• LEAP Scholar Accepted for Two Prestigious Programs

    Congratulations to Language Enabled Airman Capt. Aaron R. Pilkington upon his acceptance to the Chief of Staff of the Air Force Captains Prestigious Ph.D. Program as well as the U.S. Air Force Academy Faculty Pipeline Ph.D. Scholarship, which he accepted.
  • AFCLC Now Offers Transcripts for Language Enabled Servicemembers

    The Air Force Culture and Language Center has incorporated an automated course transcript for servicemembers with an active Language Enabled Development Resource profile. The Language, Regional Expertise, and Culture Transcript documents AFCLC-facilitated LREC courses, such as Language Intensive Training Events, eMentor courses, and Foreign Area Officer In-Region Training.
  • LEAP Scholar Provides Language Support to 2d SFAB

    Arabic LEAP scholar Staff Sgt. Abdullah Azzam is providing language support to the U.S. Army’s 2d Security Force Assistance Brigade in North Africa through the Air Force Culture and Language’s Training Partnership Request program, creating a significant impact to the initial rapport-building phase of U.S. Army Africa operations.
  • LEAP Spotlight: Capt. Byron Muhlenberg

    The Language Enabled Airman Program is an indispensable program that enables our Airmen to expand their cultural understanding and make operational and strategic impacts well beyond their immediate career field. My journey as a LEAP scholar began as a freshman at the U.S. Air Force Academy, but the journey did not start as expected.
  • Vietnamese LEAP Scholars Receive Letters of Appreciation

    Vietnamese LEAP scholars Lt. Col. Thai Le and Master Sgt. Ngoc Hanh Le were recently presented with Letters of Appreciation from former Secretary of the Air Force Barbara Barrett.
  • AFCLC Faculty Teach Intro to American Culture to Incoming International Officers

    The Air Force Culture and Language Center’s Dr. Angelle Khachadoorian recently taught Squadron Officer School’s incoming class of International Officers via teleconference on the morning of 8 March. Dr. Khachadoorian, the AFCLC’s Professor of Anthropology, offered a light-hearted but informative lesson on American Cultural Patterns. She included a brief introduction to American Communication Patterns based on curricula developed by Dr. Susan Steen, AFCLC’s Professor of Communication.
  • Enrollment Open for Introduction to Cross-Cultural Communication – 6-12 April

    In response to the Department of Defense and Air Force guidance to provide cultural education and awareness to the enlisted corps, the Community College of the Air Force and the Air Force Culture and Language Center are offering a Distance Learning Course, Introduction to Cross-Cultural Communication, providing the knowledge and skills associated with cross-cultural communication in an applied context.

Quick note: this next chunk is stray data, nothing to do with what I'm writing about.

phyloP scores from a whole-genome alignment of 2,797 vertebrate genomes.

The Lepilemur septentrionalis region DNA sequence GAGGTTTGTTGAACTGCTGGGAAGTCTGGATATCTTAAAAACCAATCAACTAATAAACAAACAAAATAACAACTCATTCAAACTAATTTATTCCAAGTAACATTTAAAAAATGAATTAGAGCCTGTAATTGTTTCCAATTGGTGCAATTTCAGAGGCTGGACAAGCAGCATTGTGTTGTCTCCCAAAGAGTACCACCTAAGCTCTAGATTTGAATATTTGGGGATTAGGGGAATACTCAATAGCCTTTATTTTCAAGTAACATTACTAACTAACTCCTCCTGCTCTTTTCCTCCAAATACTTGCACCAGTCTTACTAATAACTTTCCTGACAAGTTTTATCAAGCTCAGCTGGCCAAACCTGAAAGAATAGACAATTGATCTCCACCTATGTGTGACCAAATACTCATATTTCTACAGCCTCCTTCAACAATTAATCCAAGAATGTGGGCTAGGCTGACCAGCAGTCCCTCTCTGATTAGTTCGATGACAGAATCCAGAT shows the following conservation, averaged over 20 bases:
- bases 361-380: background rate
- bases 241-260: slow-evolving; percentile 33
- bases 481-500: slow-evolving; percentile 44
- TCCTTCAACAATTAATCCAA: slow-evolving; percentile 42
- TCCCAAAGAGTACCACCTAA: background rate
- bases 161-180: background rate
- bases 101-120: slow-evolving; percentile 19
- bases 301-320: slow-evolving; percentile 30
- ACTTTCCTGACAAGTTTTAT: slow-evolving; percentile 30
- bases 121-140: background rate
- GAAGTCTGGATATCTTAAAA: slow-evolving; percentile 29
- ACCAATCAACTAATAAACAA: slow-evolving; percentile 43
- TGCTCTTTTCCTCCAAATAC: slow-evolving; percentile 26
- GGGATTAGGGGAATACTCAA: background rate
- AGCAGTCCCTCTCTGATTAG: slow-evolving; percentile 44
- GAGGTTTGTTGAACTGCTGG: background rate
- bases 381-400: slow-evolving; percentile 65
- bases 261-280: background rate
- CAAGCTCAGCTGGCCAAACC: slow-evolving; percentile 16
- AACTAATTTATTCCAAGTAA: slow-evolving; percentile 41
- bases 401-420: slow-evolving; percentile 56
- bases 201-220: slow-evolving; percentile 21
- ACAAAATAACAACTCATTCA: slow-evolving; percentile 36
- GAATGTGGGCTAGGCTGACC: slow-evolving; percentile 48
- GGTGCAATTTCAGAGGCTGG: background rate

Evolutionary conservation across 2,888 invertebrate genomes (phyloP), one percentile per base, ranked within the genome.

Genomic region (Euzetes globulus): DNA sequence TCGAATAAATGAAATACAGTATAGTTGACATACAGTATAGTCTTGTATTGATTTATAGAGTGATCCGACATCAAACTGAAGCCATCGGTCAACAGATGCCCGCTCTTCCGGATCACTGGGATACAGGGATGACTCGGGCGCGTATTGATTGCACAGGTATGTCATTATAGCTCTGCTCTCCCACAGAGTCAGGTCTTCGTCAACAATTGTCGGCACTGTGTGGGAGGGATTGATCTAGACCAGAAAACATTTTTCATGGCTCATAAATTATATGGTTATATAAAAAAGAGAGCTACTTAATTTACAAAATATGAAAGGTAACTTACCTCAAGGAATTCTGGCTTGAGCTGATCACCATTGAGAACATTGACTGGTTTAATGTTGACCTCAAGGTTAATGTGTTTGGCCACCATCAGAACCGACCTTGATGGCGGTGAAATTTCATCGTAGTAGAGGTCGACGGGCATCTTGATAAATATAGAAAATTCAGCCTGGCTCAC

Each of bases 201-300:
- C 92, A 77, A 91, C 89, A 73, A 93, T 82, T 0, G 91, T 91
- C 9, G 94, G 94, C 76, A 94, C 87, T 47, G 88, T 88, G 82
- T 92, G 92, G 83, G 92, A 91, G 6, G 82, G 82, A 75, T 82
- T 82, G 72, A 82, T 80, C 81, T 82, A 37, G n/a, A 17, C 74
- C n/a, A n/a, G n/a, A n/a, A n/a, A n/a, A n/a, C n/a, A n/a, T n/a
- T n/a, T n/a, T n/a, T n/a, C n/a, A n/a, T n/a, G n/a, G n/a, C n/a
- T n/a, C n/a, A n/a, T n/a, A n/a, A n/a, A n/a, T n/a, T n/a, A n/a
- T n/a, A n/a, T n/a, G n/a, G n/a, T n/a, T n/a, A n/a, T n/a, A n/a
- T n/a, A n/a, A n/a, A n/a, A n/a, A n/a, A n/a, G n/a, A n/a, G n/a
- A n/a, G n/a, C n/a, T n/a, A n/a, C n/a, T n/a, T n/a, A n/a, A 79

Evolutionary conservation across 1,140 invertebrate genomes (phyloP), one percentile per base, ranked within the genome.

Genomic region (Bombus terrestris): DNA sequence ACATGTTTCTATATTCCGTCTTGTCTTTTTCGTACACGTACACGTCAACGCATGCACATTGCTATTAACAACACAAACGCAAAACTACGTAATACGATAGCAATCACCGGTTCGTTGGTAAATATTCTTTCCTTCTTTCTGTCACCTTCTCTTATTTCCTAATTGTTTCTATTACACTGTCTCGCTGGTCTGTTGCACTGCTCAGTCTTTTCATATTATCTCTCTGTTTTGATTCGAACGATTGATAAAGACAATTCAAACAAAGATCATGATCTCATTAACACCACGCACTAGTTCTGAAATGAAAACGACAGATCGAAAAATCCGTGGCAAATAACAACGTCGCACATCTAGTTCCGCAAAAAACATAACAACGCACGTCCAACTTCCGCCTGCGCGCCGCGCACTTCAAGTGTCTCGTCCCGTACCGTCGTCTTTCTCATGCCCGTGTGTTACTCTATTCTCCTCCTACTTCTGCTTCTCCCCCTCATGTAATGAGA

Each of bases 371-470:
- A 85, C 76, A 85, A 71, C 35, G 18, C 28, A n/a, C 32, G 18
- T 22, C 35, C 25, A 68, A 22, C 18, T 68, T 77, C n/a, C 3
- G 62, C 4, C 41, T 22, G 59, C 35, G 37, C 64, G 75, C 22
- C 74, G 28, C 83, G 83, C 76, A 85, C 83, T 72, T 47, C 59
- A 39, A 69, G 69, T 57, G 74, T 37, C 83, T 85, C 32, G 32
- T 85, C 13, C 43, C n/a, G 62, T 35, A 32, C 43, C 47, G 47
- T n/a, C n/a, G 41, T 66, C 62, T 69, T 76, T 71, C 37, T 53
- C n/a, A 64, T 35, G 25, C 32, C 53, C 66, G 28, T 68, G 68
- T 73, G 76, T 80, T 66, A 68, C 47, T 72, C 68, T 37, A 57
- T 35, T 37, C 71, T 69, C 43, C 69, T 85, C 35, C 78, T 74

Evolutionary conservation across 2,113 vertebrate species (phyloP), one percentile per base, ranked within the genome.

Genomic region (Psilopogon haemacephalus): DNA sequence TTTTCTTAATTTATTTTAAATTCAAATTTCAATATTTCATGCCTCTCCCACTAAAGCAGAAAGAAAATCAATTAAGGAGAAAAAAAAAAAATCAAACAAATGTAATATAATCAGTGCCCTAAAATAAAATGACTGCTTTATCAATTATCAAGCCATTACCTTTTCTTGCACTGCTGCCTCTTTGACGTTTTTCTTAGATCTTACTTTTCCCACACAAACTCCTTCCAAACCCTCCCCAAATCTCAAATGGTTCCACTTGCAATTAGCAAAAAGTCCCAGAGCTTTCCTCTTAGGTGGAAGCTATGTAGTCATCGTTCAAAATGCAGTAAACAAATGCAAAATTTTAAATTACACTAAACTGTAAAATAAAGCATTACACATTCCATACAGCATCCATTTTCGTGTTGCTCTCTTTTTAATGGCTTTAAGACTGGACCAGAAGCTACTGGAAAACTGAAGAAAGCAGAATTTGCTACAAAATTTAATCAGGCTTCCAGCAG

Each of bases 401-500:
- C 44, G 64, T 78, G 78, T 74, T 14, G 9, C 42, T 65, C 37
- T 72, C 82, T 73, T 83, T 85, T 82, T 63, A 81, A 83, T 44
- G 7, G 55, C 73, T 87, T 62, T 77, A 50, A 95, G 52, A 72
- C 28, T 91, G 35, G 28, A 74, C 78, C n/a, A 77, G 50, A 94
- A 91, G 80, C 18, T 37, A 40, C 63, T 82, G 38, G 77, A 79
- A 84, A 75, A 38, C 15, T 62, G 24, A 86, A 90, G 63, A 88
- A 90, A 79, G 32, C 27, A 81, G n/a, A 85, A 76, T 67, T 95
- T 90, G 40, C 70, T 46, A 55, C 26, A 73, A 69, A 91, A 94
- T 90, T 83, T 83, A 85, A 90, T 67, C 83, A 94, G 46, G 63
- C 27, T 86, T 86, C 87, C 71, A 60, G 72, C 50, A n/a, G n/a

• LEAP Scholars Assist DPAA in Recovery of Remains

    During conflicts, not all of our service members make it home. In Vietnam, 1,245 U.S. service members are still missing. Vietnamese LEAP scholars Maj. Son Nguyen, Maj. Vu Le, and Staff Sgt. Oanh Von Behr are currently providing language support to the Defense POW/MIA Accounting Agency in Vietnam to help recover the remains of these missing service members.
  • AFCLC’s Language Enabled Airman Program: A strategy for improving pilot retention

    In 2016, retired Air Force Chief of Staff General David Goldfein publicly called the United States Air Force’s pilot shortage a crisis. At the time, the Air Force was reportedly short 1,500 pilots. According to reports, the Air Force still needs an estimated 2,100 pilots – and many say that number is steadily growing.
  • Enrollment Window Open for Introduction to Culture – 9-15 March

    In response to the Department of Defense and Air Force guidance to provide cultural education and awareness to the enlisted corps, the Community College of the Air Force and the Air Force Culture and Language Center offers a Distance Learning Course, Introduction to Culture, providing the principles of culture in an applied context.
  • Faculty Profile with Dr. Elizabeth Peifer

    Growing up in Selma, Alabama, Elizabeth Peifer’s earliest views of the world included congenial Southern hospitality mixed with the brutal realities of racial injustice. Living in the seat of the nation’s civil rights movement, she witnessed firsthand cultural exchanges that shaped her career.